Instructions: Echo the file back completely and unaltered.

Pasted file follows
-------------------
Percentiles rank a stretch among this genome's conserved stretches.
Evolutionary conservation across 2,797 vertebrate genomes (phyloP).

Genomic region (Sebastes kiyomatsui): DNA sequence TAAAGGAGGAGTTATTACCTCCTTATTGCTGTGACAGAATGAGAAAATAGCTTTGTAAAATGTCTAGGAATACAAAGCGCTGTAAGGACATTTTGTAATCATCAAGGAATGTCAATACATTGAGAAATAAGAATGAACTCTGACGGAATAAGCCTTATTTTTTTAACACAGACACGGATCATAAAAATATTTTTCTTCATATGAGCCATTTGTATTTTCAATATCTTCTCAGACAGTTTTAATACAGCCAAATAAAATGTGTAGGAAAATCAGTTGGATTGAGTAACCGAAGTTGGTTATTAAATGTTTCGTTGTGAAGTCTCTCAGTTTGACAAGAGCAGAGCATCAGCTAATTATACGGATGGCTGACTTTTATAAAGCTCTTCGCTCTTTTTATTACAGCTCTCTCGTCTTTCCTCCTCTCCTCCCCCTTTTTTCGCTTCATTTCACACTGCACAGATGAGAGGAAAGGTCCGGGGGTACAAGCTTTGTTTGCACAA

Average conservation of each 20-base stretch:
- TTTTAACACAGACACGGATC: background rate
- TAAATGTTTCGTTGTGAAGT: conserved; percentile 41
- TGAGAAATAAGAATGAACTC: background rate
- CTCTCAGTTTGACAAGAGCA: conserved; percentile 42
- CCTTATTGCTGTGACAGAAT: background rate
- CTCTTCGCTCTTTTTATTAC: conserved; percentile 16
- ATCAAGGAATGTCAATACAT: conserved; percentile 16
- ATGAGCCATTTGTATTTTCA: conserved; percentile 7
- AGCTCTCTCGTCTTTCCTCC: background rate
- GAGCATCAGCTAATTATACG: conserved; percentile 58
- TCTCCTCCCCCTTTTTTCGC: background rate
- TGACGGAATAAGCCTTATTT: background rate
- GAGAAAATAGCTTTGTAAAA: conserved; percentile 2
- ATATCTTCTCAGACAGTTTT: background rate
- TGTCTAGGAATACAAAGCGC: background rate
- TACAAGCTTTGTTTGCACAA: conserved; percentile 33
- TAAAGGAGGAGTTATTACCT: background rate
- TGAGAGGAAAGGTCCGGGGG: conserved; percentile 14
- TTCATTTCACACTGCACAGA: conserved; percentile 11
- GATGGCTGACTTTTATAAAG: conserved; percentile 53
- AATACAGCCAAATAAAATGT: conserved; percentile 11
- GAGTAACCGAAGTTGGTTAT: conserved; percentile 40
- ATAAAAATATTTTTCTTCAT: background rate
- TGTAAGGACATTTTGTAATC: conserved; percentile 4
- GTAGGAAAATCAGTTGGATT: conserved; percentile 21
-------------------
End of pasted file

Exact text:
Percentiles rank a stretch among this genome's conserved stretches.
Evolutionary conservation across 2,797 vertebrate genomes (phyloP).

Genomic region (Sebastes kiyomatsui): DNA sequence TAAAGGAGGAGTTATTACCTCCTTATTGCTGTGACAGAATGAGAAAATAGCTTTGTAAAATGTCTAGGAATACAAAGCGCTGTAAGGACATTTTGTAATCATCAAGGAATGTCAATACATTGAGAAATAAGAATGAACTCTGACGGAATAAGCCTTATTTTTTTAACACAGACACGGATCATAAAAATATTTTTCTTCATATGAGCCATTTGTATTTTCAATATCTTCTCAGACAGTTTTAATACAGCCAAATAAAATGTGTAGGAAAATCAGTTGGATTGAGTAACCGAAGTTGGTTATTAAATGTTTCGTTGTGAAGTCTCTCAGTTTGACAAGAGCAGAGCATCAGCTAATTATACGGATGGCTGACTTTTATAAAGCTCTTCGCTCTTTTTATTACAGCTCTCTCGTCTTTCCTCCTCTCCTCCCCCTTTTTTCGCTTCATTTCACACTGCACAGATGAGAGGAAAGGTCCGGGGGTACAAGCTTTGTTTGCACAA

Average conservation of each 20-base stretch:
- TTTTAACACAGACACGGATC: background rate
- TAAATGTTTCGTTGTGAAGT: conserved; percentile 41
- TGAGAAATAAGAATGAACTC: background rate
- CTCTCAGTTTGACAAGAGCA: conserved; percentile 42
- CCTTATTGCTGTGACAGAAT: background rate
- CTCTTCGCTCTTTTTATTAC: conserved; percentile 16
- ATCAAGGAATGTCAATACAT: conserved; percentile 16
- ATGAGCCATTTGTATTTTCA: conserved; percentile 7
- AGCTCTCTCGTCTTTCCTCC: background rate
- GAGCATCAGCTAATTATACG: conserved; percentile 58
- TCTCCTCCCCCTTTTTTCGC: background rate
- TGACGGAATAAGCCTTATTT: background rate
- GAGAAAATAGCTTTGTAAAA: conserved; percentile 2
- ATATCTTCTCAGACAGTTTT: background rate
- TGTCTAGGAATACAAAGCGC: background rate
- TACAAGCTTTGTTTGCACAA: conserved; percentile 33
- TAAAGGAGGAGTTATTACCT: background rate
- TGAGAGGAAAGGTCCGGGGG: conserved; percentile 14
- TTCATTTCACACTGCACAGA: conserved; percentile 11
- GATGGCTGACTTTTATAAAG: conserved; percentile 53
- AATACAGCCAAATAAAATGT: conserved; percentile 11
- GAGTAACCGAAGTTGGTTAT: conserved; percentile 40
- ATAAAAATATTTTTCTTCAT: background rate
- TGTAAGGACATTTTGTAATC: conserved; percentile 4
- GTAGGAAAATCAGTTGGATT: conserved; percentile 21